Adrienne Rich Essay

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The Poetry of Adrienne Rich
     Adrienne Rich was born in Baltimore, Maryland in the year of 1929. Rich grew up in a household as she describes it as ” …white, middle-class, full of books, and with a father who encouraged her to write” (Daniel). Her father Arnold Rich was a doctor and a pathology professor and her mother, Helen Jones Rich , was a pianist and a composer. “Adrienne Rich recalls her growing-up years clearly dominated by the intellectual presence and demands of the male in the family, her father, while correctly marked by the submerged tensions arising from the conflicts between the religious and cultural heritage of the father's Jewish background and her mother's Southern Protestantism” (Pope). In
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Adrienne Rich can relate to her because they both are Jewish women that grew up in the forties. They were both victims of racism or felt racism in society, The poem refers to being forced to lose your identity, character, and ethnicity. Throughout her life Adrienne Rich has felt a loss of identity. Rich’s father practically abandons his heritage to fit into a racist society (Pope). This hatred from society and the loss of identity has influenced Rich to write such great works. She has become a fervent activist against racism.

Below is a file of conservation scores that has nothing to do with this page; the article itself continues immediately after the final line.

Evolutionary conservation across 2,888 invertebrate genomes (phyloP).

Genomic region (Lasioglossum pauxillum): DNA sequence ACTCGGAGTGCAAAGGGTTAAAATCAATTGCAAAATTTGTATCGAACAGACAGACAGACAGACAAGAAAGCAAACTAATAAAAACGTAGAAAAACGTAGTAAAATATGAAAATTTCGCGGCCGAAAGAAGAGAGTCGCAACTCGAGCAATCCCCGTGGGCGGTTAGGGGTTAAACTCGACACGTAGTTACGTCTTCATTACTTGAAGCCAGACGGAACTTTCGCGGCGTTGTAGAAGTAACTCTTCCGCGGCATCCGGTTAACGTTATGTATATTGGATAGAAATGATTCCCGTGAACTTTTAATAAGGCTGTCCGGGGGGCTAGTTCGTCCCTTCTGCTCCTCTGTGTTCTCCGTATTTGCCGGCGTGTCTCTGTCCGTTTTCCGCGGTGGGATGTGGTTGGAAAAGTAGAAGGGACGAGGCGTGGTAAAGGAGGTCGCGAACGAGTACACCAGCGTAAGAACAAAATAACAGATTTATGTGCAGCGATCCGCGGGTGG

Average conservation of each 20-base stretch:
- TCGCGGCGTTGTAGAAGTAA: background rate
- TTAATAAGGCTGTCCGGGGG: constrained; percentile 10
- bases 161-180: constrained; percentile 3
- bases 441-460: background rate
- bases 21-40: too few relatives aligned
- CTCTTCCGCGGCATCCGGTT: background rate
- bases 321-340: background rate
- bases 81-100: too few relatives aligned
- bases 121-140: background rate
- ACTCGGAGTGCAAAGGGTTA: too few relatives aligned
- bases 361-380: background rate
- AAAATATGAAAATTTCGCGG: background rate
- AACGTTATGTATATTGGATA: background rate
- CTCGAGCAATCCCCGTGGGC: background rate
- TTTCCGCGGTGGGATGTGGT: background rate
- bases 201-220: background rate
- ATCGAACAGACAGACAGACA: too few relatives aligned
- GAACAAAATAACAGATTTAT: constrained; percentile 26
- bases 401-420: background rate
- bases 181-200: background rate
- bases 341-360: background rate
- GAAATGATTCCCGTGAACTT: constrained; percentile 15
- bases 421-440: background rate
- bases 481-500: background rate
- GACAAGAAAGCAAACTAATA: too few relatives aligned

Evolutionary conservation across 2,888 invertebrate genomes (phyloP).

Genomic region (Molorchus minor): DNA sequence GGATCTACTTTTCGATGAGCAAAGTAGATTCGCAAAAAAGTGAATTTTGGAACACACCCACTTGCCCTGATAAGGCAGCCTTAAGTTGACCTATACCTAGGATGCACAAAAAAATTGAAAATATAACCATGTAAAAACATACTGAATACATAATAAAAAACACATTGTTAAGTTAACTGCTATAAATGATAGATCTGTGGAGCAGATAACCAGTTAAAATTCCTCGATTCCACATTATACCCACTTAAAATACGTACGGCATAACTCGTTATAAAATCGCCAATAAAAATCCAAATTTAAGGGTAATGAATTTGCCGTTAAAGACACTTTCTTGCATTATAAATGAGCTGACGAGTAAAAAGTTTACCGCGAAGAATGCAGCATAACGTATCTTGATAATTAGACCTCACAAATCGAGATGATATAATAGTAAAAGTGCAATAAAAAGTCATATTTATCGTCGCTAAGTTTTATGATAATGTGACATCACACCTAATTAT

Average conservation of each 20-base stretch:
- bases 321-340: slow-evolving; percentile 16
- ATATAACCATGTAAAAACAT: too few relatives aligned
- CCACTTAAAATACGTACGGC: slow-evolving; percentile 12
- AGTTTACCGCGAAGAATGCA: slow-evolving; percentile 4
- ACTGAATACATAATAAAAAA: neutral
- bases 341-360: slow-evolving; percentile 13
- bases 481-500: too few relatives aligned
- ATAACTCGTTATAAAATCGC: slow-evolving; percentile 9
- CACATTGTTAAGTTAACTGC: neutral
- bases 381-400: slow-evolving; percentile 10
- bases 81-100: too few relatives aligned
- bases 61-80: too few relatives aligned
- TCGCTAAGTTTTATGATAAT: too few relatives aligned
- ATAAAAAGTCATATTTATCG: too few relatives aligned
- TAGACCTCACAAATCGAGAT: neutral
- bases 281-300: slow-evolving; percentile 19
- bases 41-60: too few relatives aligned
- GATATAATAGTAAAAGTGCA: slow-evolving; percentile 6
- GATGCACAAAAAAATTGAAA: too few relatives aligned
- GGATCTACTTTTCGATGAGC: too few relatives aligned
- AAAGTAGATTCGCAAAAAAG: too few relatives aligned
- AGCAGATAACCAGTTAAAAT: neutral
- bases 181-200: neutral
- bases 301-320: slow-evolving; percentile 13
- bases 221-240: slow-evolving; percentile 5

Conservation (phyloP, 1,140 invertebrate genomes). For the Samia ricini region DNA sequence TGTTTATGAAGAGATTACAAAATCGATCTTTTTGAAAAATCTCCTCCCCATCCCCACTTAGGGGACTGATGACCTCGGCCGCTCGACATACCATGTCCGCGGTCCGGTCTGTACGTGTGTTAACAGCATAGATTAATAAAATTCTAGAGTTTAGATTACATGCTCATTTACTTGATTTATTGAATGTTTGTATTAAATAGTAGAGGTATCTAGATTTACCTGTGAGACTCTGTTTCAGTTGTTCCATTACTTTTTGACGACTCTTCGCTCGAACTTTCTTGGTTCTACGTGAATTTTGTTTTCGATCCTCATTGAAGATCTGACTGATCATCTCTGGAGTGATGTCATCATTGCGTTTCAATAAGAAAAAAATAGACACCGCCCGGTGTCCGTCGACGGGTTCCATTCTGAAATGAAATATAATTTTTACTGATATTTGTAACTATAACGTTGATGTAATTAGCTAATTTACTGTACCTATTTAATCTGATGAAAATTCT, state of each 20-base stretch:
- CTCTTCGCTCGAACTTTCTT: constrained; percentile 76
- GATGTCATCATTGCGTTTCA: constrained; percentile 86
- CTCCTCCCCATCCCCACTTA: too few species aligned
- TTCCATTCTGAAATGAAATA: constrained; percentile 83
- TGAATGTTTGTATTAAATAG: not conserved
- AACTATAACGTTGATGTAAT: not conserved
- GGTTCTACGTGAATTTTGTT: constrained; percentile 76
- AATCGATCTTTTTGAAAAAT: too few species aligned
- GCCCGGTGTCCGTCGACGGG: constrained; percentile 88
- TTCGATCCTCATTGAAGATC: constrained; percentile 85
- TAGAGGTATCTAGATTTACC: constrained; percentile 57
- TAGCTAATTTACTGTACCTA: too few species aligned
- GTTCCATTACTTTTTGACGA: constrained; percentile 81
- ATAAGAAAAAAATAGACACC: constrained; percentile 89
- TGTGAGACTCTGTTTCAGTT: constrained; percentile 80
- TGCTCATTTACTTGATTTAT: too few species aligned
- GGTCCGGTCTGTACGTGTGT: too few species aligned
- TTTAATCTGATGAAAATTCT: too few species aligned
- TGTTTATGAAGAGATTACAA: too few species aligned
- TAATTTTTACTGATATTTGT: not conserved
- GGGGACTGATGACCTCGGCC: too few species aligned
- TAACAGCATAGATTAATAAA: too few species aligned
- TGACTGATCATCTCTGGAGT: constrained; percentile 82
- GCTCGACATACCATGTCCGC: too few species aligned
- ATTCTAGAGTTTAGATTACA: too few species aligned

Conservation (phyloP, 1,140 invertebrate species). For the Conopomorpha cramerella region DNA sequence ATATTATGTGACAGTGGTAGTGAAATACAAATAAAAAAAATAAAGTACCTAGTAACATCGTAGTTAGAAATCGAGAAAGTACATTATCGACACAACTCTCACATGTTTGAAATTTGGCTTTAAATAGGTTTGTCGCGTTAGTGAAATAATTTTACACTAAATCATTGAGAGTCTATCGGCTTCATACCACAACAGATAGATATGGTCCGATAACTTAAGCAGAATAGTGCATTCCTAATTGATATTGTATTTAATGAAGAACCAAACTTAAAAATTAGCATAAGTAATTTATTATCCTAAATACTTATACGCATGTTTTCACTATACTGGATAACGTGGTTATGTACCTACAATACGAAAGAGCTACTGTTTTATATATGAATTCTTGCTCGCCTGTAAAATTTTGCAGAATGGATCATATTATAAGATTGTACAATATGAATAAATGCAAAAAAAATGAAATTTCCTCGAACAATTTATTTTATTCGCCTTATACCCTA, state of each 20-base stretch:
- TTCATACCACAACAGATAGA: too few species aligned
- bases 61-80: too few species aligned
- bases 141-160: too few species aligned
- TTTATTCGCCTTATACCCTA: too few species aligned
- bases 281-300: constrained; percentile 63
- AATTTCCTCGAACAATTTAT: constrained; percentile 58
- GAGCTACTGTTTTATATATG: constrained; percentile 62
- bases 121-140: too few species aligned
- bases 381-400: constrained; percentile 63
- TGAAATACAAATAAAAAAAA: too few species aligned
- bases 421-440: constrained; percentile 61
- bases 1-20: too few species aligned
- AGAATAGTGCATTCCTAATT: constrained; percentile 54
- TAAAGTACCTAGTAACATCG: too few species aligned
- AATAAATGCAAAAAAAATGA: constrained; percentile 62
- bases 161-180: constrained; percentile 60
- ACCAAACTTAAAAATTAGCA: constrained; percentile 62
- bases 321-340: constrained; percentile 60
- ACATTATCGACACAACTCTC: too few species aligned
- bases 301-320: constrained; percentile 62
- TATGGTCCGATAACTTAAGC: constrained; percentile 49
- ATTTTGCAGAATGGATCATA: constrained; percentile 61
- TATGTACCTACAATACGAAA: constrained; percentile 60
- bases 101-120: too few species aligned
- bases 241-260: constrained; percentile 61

In 1951, when Rich first began writing poetry, she portrayed her writing after the prevailing male influential writers of the period. Later during the 1970s she began to change her way of writing and focused on feminism and lesbianism (American). At Radcliffe University, she studied solely male poets and she was taught entirely by male professors. These male poets and professors credited the origins of her style and their influence really showed in her early poetry. In 1953, Adrienne Rich married Alfred Conrad, a Harvard economist; in the next five years she gave birth to three sons. This was an emotionally and artistically difficult period for Adrienne Rich. Meagan Daniels explains that Rich felt it impossible for her to write without space (Daniel). She was struggling with conflicts over the given roles of womanhood versus those of artistry.
"I was writing
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